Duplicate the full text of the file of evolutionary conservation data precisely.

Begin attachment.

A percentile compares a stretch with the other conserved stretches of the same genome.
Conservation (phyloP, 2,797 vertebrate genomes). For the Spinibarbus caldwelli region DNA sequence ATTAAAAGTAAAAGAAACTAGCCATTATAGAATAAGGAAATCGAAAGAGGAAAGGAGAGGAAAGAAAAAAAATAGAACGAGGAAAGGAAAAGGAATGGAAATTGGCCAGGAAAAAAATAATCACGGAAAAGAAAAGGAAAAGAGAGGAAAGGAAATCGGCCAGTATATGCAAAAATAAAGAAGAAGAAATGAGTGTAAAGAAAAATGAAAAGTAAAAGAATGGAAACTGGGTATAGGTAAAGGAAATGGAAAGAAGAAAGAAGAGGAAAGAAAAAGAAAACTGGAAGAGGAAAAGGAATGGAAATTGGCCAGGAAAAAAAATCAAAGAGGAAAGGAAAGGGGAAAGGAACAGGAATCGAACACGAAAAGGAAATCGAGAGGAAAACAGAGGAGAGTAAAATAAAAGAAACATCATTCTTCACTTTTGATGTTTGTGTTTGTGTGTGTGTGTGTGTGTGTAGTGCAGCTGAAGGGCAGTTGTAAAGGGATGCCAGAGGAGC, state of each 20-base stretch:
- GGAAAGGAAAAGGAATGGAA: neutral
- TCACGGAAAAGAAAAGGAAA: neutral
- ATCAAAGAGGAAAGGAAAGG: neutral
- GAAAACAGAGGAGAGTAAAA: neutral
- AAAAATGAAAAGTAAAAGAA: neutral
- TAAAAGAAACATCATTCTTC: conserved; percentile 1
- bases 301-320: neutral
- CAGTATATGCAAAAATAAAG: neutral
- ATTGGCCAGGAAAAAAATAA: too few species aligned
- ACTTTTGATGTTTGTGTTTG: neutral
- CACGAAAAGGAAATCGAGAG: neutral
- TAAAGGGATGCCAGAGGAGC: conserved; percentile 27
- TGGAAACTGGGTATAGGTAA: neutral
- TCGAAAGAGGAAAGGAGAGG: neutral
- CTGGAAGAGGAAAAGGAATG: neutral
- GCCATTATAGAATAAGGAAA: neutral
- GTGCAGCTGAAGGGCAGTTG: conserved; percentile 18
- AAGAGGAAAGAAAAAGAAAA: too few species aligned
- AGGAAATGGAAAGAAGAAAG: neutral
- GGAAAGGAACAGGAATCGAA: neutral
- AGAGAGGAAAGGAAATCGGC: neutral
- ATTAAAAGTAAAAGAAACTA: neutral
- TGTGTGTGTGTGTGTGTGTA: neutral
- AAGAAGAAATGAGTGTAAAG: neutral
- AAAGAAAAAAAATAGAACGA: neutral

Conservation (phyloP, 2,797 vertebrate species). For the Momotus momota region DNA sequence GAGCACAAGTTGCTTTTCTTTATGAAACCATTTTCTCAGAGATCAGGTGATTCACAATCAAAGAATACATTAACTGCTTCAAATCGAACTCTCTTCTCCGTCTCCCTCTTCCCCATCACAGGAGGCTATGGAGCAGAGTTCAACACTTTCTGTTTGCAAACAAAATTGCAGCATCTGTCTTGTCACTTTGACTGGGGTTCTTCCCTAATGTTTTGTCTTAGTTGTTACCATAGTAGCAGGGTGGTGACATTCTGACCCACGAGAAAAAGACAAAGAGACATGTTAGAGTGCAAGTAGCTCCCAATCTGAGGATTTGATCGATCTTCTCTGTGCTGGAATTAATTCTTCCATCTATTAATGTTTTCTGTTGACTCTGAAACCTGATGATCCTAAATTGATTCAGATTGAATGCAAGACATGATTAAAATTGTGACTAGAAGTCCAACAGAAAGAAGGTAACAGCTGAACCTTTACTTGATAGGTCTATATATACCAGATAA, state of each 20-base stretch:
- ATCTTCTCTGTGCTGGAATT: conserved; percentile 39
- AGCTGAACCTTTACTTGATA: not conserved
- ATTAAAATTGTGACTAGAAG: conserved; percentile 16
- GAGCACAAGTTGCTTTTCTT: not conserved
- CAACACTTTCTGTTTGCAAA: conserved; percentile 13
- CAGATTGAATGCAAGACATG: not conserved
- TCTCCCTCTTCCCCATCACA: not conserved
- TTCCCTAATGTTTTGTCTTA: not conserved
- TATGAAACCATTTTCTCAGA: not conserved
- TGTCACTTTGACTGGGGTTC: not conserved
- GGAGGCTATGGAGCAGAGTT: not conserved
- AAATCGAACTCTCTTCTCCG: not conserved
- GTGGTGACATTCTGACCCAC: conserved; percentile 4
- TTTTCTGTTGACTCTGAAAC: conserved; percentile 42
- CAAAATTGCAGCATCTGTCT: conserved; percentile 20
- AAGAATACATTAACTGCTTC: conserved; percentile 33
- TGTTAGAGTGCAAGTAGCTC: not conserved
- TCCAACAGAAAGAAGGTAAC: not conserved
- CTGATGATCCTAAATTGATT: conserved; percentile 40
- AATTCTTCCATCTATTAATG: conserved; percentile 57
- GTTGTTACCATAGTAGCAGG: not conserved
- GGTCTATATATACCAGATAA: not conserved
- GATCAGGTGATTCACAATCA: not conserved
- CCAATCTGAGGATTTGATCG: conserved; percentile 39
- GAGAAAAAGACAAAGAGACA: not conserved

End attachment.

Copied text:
A percentile compares a stretch with the other conserved stretches of the same genome.
Conservation (phyloP, 2,797 vertebrate genomes). For the Spinibarbus caldwelli region DNA sequence ATTAAAAGTAAAAGAAACTAGCCATTATAGAATAAGGAAATCGAAAGAGGAAAGGAGAGGAAAGAAAAAAAATAGAACGAGGAAAGGAAAAGGAATGGAAATTGGCCAGGAAAAAAATAATCACGGAAAAGAAAAGGAAAAGAGAGGAAAGGAAATCGGCCAGTATATGCAAAAATAAAGAAGAAGAAATGAGTGTAAAGAAAAATGAAAAGTAAAAGAATGGAAACTGGGTATAGGTAAAGGAAATGGAAAGAAGAAAGAAGAGGAAAGAAAAAGAAAACTGGAAGAGGAAAAGGAATGGAAATTGGCCAGGAAAAAAAATCAAAGAGGAAAGGAAAGGGGAAAGGAACAGGAATCGAACACGAAAAGGAAATCGAGAGGAAAACAGAGGAGAGTAAAATAAAAGAAACATCATTCTTCACTTTTGATGTTTGTGTTTGTGTGTGTGTGTGTGTGTGTAGTGCAGCTGAAGGGCAGTTGTAAAGGGATGCCAGAGGAGC, state of each 20-base stretch:
- GGAAAGGAAAAGGAATGGAA: neutral
- TCACGGAAAAGAAAAGGAAA: neutral
- ATCAAAGAGGAAAGGAAAGG: neutral
- GAAAACAGAGGAGAGTAAAA: neutral
- AAAAATGAAAAGTAAAAGAA: neutral
- TAAAAGAAACATCATTCTTC: conserved; percentile 1
- bases 301-320: neutral
- CAGTATATGCAAAAATAAAG: neutral
- ATTGGCCAGGAAAAAAATAA: too few species aligned
- ACTTTTGATGTTTGTGTTTG: neutral
- CACGAAAAGGAAATCGAGAG: neutral
- TAAAGGGATGCCAGAGGAGC: conserved; percentile 27
- TGGAAACTGGGTATAGGTAA: neutral
- TCGAAAGAGGAAAGGAGAGG: neutral
- CTGGAAGAGGAAAAGGAATG: neutral
- GCCATTATAGAATAAGGAAA: neutral
- GTGCAGCTGAAGGGCAGTTG: conserved; percentile 18
- AAGAGGAAAGAAAAAGAAAA: too few species aligned
- AGGAAATGGAAAGAAGAAAG: neutral
- GGAAAGGAACAGGAATCGAA: neutral
- AGAGAGGAAAGGAAATCGGC: neutral
- ATTAAAAGTAAAAGAAACTA: neutral
- TGTGTGTGTGTGTGTGTGTA: neutral
- AAGAAGAAATGAGTGTAAAG: neutral
- AAAGAAAAAAAATAGAACGA: neutral

Conservation (phyloP, 2,797 vertebrate species). For the Momotus momota region DNA sequence GAGCACAAGTTGCTTTTCTTTATGAAACCATTTTCTCAGAGATCAGGTGATTCACAATCAAAGAATACATTAACTGCTTCAAATCGAACTCTCTTCTCCGTCTCCCTCTTCCCCATCACAGGAGGCTATGGAGCAGAGTTCAACACTTTCTGTTTGCAAACAAAATTGCAGCATCTGTCTTGTCACTTTGACTGGGGTTCTTCCCTAATGTTTTGTCTTAGTTGTTACCATAGTAGCAGGGTGGTGACATTCTGACCCACGAGAAAAAGACAAAGAGACATGTTAGAGTGCAAGTAGCTCCCAATCTGAGGATTTGATCGATCTTCTCTGTGCTGGAATTAATTCTTCCATCTATTAATGTTTTCTGTTGACTCTGAAACCTGATGATCCTAAATTGATTCAGATTGAATGCAAGACATGATTAAAATTGTGACTAGAAGTCCAACAGAAAGAAGGTAACAGCTGAACCTTTACTTGATAGGTCTATATATACCAGATAA, state of each 20-base stretch:
- ATCTTCTCTGTGCTGGAATT: conserved; percentile 39
- AGCTGAACCTTTACTTGATA: not conserved
- ATTAAAATTGTGACTAGAAG: conserved; percentile 16
- GAGCACAAGTTGCTTTTCTT: not conserved
- CAACACTTTCTGTTTGCAAA: conserved; percentile 13
- CAGATTGAATGCAAGACATG: not conserved
- TCTCCCTCTTCCCCATCACA: not conserved
- TTCCCTAATGTTTTGTCTTA: not conserved
- TATGAAACCATTTTCTCAGA: not conserved
- TGTCACTTTGACTGGGGTTC: not conserved
- GGAGGCTATGGAGCAGAGTT: not conserved
- AAATCGAACTCTCTTCTCCG: not conserved
- GTGGTGACATTCTGACCCAC: conserved; percentile 4
- TTTTCTGTTGACTCTGAAAC: conserved; percentile 42
- CAAAATTGCAGCATCTGTCT: conserved; percentile 20
- AAGAATACATTAACTGCTTC: conserved; percentile 33
- TGTTAGAGTGCAAGTAGCTC: not conserved
- TCCAACAGAAAGAAGGTAAC: not conserved
- CTGATGATCCTAAATTGATT: conserved; percentile 40
- AATTCTTCCATCTATTAATG: conserved; percentile 57
- GTTGTTACCATAGTAGCAGG: not conserved
- GGTCTATATATACCAGATAA: not conserved
- GATCAGGTGATTCACAATCA: not conserved
- CCAATCTGAGGATTTGATCG: conserved; percentile 39
- GAGAAAAAGACAAAGAGACA: not conserved